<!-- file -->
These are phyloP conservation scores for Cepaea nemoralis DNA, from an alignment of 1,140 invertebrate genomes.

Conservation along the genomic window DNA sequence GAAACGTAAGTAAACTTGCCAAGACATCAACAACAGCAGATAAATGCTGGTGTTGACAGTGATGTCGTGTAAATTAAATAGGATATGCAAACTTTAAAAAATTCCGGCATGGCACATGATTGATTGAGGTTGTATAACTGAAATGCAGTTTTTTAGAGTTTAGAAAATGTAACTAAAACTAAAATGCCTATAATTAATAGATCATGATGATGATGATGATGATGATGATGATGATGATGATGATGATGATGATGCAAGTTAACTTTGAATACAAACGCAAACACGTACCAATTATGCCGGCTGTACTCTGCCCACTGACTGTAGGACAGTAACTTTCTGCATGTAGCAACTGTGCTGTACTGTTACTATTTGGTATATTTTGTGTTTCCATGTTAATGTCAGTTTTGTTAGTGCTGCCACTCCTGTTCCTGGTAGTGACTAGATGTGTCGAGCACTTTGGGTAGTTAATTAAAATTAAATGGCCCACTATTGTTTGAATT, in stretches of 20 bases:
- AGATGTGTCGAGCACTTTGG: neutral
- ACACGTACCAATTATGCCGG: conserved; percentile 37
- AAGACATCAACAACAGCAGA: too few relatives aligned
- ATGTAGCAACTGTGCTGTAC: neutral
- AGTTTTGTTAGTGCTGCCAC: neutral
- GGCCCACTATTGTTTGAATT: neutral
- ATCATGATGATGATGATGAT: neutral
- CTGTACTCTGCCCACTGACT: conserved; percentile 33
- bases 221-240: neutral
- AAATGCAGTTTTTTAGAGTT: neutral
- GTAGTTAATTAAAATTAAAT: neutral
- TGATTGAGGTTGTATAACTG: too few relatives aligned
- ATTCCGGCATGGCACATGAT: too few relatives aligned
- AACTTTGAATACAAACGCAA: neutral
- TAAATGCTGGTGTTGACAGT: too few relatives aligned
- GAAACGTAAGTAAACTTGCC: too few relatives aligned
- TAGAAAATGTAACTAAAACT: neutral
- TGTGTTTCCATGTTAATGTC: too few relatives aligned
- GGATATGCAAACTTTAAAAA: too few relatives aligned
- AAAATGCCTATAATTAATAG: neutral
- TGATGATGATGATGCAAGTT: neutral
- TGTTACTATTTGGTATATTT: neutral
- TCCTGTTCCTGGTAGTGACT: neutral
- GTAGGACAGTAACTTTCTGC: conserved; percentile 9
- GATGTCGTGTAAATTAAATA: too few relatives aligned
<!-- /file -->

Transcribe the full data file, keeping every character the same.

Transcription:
These are phyloP conservation scores for Cepaea nemoralis DNA, from an alignment of 1,140 invertebrate genomes.

Conservation along the genomic window DNA sequence GAAACGTAAGTAAACTTGCCAAGACATCAACAACAGCAGATAAATGCTGGTGTTGACAGTGATGTCGTGTAAATTAAATAGGATATGCAAACTTTAAAAAATTCCGGCATGGCACATGATTGATTGAGGTTGTATAACTGAAATGCAGTTTTTTAGAGTTTAGAAAATGTAACTAAAACTAAAATGCCTATAATTAATAGATCATGATGATGATGATGATGATGATGATGATGATGATGATGATGATGATGATGCAAGTTAACTTTGAATACAAACGCAAACACGTACCAATTATGCCGGCTGTACTCTGCCCACTGACTGTAGGACAGTAACTTTCTGCATGTAGCAACTGTGCTGTACTGTTACTATTTGGTATATTTTGTGTTTCCATGTTAATGTCAGTTTTGTTAGTGCTGCCACTCCTGTTCCTGGTAGTGACTAGATGTGTCGAGCACTTTGGGTAGTTAATTAAAATTAAATGGCCCACTATTGTTTGAATT, in stretches of 20 bases:
- AGATGTGTCGAGCACTTTGG: neutral
- ACACGTACCAATTATGCCGG: conserved; percentile 37
- AAGACATCAACAACAGCAGA: too few relatives aligned
- ATGTAGCAACTGTGCTGTAC: neutral
- AGTTTTGTTAGTGCTGCCAC: neutral
- GGCCCACTATTGTTTGAATT: neutral
- ATCATGATGATGATGATGAT: neutral
- CTGTACTCTGCCCACTGACT: conserved; percentile 33
- bases 221-240: neutral
- AAATGCAGTTTTTTAGAGTT: neutral
- GTAGTTAATTAAAATTAAAT: neutral
- TGATTGAGGTTGTATAACTG: too few relatives aligned
- ATTCCGGCATGGCACATGAT: too few relatives aligned
- AACTTTGAATACAAACGCAA: neutral
- TAAATGCTGGTGTTGACAGT: too few relatives aligned
- GAAACGTAAGTAAACTTGCC: too few relatives aligned
- TAGAAAATGTAACTAAAACT: neutral
- TGTGTTTCCATGTTAATGTC: too few relatives aligned
- GGATATGCAAACTTTAAAAA: too few relatives aligned
- AAAATGCCTATAATTAATAG: neutral
- TGATGATGATGATGCAAGTT: neutral
- TGTTACTATTTGGTATATTT: neutral
- TCCTGTTCCTGGTAGTGACT: neutral
- GTAGGACAGTAACTTTCTGC: conserved; percentile 9
- GATGTCGTGTAAATTAAATA: too few relatives aligned